Thursday, September 22, 2022

Parkinson’s Disease And Cognition

How The Brain Progresses With Pd

Dr. Gilbert Hosts: Cognition & Parkinson’s disease with Kathleen Poston, MD | APDA

In this one-hour webinar movement disorder specialist Yasar Torres-Yaghi shared how the pathology of Parkinson’s disease begins in the gut before progressing to the brain. As the pathology expands throughout the brain it affects more neurotransnitters than just dopamine causing both motor and non-motor symptoms. Dr. Torres-Yaghi shares a widely used cognitive evaluation tool before answering questions about communicating well with your neurologist and advocating for the care you need.

Dealing With Cognitive Impairments

In some circumstances medications can help to lessen cognitive symptoms. You should speak to your GP or specialist about the options available. There are also various other health professionals who can provide professional support for dealing with cognitive impairments.

Cognitive impairment can be a big challenge for family, friends and carers, as well as those with the symptoms. Some practical tips for dealing with the daily challenges of cognitive impairments include:

  • Keep to a daily routine
  • Try to use familiar objects and phrases
  • Avoid unfamiliar environments

Nutritional Interventions: Can They Help Cognition In Pd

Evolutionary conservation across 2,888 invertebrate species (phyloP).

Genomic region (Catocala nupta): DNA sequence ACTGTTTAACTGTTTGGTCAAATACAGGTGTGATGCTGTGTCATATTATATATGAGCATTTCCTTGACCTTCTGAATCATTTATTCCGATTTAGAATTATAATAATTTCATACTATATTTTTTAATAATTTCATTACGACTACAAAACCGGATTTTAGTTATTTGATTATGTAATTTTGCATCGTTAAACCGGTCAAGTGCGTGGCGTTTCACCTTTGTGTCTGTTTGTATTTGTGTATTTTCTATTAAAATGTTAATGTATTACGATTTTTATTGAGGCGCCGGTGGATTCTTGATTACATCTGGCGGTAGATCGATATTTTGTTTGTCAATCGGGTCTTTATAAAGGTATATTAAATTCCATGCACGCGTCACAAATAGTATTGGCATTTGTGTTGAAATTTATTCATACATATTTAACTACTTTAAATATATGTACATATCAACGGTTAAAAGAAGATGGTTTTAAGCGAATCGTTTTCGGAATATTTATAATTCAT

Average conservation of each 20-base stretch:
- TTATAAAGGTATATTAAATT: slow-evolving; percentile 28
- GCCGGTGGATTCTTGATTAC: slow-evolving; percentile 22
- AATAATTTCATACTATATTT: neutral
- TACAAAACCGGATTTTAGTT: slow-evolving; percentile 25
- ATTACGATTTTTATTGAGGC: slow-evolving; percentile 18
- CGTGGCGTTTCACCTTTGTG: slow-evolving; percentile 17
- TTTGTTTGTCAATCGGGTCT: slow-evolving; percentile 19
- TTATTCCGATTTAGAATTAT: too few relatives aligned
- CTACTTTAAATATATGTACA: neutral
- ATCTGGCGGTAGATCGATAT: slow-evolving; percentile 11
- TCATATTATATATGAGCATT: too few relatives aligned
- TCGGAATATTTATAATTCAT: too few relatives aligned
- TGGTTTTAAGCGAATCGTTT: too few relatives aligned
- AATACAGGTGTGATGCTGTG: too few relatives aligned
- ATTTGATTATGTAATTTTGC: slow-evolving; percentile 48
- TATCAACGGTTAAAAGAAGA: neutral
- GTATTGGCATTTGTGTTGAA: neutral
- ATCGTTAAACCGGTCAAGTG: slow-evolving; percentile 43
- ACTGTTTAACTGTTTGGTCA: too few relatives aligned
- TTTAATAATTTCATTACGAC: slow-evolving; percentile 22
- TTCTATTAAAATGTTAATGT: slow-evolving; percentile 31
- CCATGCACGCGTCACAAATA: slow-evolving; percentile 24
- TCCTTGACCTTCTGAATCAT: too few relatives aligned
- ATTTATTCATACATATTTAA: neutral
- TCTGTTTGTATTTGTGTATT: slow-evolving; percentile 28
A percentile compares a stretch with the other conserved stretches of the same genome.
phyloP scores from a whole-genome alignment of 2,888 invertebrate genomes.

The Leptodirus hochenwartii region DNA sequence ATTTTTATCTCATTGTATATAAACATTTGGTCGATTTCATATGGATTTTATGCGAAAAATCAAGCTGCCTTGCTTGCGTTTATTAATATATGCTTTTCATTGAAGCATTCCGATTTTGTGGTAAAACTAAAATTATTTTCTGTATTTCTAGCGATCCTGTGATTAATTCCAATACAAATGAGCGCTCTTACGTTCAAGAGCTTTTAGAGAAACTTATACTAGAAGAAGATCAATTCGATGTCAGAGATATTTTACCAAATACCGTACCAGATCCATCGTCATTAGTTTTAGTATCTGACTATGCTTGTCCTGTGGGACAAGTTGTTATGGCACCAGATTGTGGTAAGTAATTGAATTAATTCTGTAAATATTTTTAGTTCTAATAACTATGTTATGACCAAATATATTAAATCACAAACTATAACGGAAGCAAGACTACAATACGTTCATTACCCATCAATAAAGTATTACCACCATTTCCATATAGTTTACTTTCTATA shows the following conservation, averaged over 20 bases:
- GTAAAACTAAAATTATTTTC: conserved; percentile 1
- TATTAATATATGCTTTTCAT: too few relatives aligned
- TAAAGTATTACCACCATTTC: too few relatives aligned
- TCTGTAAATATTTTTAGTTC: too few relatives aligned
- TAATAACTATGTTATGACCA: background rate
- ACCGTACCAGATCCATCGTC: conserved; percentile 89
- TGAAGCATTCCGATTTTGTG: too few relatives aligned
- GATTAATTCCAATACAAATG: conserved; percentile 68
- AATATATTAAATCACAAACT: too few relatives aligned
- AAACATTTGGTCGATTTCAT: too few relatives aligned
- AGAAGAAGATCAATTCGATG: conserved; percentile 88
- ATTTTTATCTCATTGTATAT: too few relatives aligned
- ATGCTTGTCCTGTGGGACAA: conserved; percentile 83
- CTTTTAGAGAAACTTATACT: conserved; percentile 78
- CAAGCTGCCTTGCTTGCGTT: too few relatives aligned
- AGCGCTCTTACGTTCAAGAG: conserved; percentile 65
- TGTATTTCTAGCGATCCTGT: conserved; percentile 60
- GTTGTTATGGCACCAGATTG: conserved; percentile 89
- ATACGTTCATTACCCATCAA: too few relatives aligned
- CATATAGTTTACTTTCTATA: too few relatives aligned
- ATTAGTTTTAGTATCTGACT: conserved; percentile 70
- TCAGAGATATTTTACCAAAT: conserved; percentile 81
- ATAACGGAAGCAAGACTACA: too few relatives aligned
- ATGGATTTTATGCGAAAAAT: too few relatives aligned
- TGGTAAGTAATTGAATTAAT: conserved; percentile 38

Good nutrition is essential for living well in general and with PD, not only playing a role in optimizing general health and motor strength but also potentially cognitive function. The relationship between nutrition and cognition is an area of growing interest to the PD community. In a large cross-sectional survey conducted by the Parkinson Alliance , 93% of participants reported that they believed that diet/nutrition was important in managing their PD symptoms. Yet, only 11% of participants reported that a healthcare professional offered specific dietary recommendations to them. The majority of participants who followed a specific diet designed their meal plans based on information obtained from self-help resources , family, and friends. Moreover, while 63% of respondents perceived themselves as eating a healthy diet most of the time, there is a lack of consensus as to what comprises a healthy diet for people with PD. Discussions regarding nutrition in PD have typically focused on topics such as protein and medication absorption, weight loss, dysphagia, and gastrointestinal issues. However, there are growing investigations of nutrients that may be associated with increased or decreased risk of PD. Increased consumption of dairy products and lower serum urate levels may be risk factors for PD, whereas high intake of fruits, vegetables, and fish or use of nicotine and caffeine may confer a lower risk of PD.,